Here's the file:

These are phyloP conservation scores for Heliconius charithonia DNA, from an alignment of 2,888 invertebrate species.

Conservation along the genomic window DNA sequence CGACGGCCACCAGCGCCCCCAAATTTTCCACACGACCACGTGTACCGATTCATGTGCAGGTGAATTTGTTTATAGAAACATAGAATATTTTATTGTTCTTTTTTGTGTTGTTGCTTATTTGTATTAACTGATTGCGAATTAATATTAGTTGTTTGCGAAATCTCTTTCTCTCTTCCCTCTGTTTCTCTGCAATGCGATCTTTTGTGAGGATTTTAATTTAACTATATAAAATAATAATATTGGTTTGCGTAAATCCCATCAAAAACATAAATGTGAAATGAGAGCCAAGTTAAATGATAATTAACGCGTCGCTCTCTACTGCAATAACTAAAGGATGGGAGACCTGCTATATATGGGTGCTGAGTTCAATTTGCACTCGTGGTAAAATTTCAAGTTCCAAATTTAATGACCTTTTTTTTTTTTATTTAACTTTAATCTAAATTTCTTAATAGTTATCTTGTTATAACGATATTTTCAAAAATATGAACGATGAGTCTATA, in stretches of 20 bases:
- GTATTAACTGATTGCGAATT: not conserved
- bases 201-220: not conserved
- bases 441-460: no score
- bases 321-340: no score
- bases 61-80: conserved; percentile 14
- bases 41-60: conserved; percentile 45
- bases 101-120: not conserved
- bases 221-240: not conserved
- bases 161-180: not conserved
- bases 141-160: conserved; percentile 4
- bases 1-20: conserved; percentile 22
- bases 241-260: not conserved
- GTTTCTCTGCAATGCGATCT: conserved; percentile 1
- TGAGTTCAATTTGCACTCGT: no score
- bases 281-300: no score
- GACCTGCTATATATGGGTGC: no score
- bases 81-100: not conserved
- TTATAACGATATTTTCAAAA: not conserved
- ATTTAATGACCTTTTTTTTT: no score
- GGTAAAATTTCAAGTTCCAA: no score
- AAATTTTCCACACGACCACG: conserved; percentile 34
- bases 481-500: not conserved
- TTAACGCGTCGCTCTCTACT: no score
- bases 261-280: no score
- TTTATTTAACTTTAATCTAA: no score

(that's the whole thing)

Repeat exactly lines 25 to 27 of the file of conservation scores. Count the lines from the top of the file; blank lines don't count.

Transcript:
- TTAACGCGTCGCTCTCTACT: no score
- bases 261-280: no score
- TTTATTTAACTTTAATCTAA: no score